Scientific wunderkind Tyler Cipriani, son of the famous Aiden Cipriani, doesn’t like being manipulated by his father; he had enough of that as a child when he was a test subject for his father’s studies. He dislikes it so much that in spite of his considerable talents, he avoids working much on his own. As his mother later explains, “[T]he problem is…you want to be a rebel, but you have nothing to rebel against.” So when his dad approaches him about helping Quantum Bay Labs win the Xprize for artificial intelligence, Tyler isn’t remotely interested—until he meets the lab’s latest hire, Danny Searle. Intelligent, funny and mysterious, the beautiful bookkeeper immediately captures Tyler’s attention with her magical—both literally and figuratively—worldview. Allowing his father to manipulate him once more, Tyler signs on to help the team with Prometheus, their artificial intelligence project. Though largely an idea-driven novel, McWilliams’ work features some magnificent characters that are equal parts hyperintelligent and approachable. Scientific questions of consciousness, free will and reality are addressed in clever ways, as when Aiden—traveling down a rabbit hole of a dinner discussion that is so pleasant and thought-provoking readers might wish these were real people they could spend time with—reminds his guests that, “just because a fish discovers he lives in a fish tank, doesn’t mean he no longer has to swim.” What Danny brings to the table is a different perspective: “Why can’t you just admit that science is the study of a magical world that just happens to be consistent and logical?” But it’s not just at the intersection of science and magic that McWilliams’ talent shines; it’s how he’s able to align those worldviews to build on each other as Danny—and, much to Tyler’s discomfort, her ex-boyfriend, David, a professional magician who shows up later—contributes to the programming project by inspiring new ideas in the scientists. Danny retains her mystery until, just before the project’s deadline, a car crash puts her in a coma and her secrets are revealed. The first two-thirds of the novel are supremely excellent, but the final third goes up in smoke. The tone changes, the charm disappears, and the poorly explored ending comes from too far afield to be anything but disappointing despite McWilliams’ last-ditch efforts to resurrect the otherwise outstanding story.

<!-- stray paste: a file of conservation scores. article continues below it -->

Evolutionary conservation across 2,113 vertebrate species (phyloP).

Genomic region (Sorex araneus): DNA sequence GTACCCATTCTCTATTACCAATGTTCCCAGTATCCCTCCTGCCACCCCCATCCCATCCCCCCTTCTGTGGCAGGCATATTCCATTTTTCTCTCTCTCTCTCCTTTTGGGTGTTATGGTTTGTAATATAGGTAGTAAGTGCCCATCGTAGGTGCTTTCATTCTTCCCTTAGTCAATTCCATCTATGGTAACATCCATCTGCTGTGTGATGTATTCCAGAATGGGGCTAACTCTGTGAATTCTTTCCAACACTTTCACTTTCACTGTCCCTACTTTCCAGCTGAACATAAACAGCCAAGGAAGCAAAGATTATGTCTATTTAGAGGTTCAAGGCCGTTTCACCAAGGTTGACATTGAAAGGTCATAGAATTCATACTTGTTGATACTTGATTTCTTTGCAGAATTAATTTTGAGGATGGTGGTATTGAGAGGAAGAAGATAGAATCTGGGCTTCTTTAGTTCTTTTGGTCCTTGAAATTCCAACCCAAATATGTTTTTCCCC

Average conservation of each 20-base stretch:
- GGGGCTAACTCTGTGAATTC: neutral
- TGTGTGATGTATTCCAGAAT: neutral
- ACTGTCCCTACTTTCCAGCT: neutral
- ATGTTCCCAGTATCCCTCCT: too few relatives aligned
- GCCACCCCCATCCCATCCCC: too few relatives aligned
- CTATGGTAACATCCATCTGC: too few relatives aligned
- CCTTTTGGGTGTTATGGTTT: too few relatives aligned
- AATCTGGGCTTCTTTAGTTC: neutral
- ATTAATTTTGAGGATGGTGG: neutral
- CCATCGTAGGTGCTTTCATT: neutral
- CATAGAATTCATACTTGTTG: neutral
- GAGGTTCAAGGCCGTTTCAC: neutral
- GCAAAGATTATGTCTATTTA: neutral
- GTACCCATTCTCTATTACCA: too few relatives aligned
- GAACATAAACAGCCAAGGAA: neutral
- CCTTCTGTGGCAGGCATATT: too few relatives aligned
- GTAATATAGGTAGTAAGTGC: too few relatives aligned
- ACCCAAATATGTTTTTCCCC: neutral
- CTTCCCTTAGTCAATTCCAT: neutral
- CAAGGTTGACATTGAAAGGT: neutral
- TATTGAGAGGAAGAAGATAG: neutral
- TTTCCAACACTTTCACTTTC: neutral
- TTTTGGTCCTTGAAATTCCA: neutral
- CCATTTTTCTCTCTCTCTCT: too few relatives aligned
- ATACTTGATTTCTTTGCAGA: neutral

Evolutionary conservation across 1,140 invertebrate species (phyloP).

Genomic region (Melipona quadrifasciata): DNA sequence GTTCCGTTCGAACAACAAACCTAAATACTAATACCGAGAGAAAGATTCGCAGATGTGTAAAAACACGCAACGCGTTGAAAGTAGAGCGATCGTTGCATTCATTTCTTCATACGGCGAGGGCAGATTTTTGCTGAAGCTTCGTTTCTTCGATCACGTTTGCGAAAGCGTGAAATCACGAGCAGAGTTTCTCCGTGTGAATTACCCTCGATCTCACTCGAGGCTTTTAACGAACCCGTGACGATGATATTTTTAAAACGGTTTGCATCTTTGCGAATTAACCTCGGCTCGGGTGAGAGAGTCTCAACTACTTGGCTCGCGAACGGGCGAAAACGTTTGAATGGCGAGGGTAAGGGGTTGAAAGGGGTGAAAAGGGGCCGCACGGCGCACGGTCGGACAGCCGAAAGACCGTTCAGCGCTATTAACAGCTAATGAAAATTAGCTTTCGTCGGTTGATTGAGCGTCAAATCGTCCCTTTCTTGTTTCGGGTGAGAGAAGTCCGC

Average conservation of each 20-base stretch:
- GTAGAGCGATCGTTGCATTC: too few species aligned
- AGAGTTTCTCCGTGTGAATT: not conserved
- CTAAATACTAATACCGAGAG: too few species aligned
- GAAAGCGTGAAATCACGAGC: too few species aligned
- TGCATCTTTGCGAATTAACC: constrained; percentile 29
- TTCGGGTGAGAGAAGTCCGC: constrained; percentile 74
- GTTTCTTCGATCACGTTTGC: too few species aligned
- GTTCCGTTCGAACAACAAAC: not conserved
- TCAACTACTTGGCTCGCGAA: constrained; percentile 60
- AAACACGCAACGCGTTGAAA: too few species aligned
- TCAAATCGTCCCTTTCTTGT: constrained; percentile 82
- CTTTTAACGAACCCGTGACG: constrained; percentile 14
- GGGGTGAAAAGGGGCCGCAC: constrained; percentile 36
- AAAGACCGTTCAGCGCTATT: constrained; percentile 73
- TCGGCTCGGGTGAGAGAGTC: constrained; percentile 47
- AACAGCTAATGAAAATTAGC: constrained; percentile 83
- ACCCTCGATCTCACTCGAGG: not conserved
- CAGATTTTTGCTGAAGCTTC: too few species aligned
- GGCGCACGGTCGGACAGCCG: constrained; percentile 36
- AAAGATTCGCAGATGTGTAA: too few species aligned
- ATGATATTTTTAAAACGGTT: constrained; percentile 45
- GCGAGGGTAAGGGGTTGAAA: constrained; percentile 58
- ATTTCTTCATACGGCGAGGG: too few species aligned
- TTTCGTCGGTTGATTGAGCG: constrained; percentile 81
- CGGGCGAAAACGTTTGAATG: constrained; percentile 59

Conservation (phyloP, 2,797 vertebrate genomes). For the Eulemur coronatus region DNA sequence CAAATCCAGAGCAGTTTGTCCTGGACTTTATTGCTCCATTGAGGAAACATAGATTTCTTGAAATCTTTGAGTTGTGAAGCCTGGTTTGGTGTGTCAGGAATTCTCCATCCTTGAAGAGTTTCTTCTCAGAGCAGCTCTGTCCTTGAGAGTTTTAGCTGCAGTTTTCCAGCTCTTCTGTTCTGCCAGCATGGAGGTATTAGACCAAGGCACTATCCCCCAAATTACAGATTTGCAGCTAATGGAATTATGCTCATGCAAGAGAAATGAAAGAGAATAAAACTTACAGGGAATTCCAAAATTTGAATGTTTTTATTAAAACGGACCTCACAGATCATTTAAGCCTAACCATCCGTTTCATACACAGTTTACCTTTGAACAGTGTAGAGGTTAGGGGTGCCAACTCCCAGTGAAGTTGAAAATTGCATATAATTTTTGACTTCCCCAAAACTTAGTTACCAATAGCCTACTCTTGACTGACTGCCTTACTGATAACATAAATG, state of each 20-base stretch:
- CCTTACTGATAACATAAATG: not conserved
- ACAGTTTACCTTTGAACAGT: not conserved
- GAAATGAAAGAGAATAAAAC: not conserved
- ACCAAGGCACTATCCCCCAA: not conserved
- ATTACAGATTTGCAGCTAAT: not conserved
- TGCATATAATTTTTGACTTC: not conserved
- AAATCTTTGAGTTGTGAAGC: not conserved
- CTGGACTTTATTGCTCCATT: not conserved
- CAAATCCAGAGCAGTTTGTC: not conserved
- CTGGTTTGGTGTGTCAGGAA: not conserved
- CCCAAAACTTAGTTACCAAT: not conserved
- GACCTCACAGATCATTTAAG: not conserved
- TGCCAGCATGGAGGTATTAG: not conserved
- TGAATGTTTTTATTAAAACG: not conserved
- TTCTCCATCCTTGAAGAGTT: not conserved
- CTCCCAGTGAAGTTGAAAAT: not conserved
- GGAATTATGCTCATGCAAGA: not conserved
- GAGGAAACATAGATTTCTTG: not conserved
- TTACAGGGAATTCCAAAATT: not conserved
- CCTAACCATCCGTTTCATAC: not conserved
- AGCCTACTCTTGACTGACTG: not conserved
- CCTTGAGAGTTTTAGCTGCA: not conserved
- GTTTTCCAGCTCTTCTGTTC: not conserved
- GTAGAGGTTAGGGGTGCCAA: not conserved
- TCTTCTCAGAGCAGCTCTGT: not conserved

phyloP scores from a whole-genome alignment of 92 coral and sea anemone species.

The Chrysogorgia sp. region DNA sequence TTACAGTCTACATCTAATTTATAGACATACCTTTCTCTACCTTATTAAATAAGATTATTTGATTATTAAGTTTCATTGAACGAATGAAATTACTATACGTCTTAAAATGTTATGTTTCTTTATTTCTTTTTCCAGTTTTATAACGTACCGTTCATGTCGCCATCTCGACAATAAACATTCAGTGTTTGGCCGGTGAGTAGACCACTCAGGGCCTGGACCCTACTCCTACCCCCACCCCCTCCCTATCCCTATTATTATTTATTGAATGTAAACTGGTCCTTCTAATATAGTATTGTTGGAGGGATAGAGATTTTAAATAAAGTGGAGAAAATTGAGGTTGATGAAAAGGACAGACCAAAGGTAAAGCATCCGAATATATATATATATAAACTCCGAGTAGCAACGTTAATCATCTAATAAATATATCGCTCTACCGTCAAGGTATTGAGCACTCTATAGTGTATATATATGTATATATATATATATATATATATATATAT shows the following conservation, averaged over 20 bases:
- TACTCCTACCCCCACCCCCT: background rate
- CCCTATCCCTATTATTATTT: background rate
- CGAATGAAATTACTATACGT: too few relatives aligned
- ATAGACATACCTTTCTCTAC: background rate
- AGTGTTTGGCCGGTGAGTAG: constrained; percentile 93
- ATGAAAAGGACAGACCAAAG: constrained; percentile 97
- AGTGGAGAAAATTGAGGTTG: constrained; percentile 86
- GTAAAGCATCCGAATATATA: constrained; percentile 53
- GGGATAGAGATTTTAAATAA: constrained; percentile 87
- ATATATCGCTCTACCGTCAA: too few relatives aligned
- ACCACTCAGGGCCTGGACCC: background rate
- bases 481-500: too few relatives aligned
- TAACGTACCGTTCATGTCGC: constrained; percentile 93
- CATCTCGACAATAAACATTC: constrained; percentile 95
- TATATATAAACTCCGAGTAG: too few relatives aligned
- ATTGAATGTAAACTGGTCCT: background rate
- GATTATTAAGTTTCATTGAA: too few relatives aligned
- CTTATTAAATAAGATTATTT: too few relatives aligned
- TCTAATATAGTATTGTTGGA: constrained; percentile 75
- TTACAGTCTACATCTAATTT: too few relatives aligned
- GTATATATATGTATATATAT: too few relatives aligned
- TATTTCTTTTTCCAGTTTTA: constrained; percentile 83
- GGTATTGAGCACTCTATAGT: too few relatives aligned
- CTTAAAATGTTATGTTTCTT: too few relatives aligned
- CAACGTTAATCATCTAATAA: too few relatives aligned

A beautiful start to a tale of love, science and magic; it’s a shame the magic doesn’t last.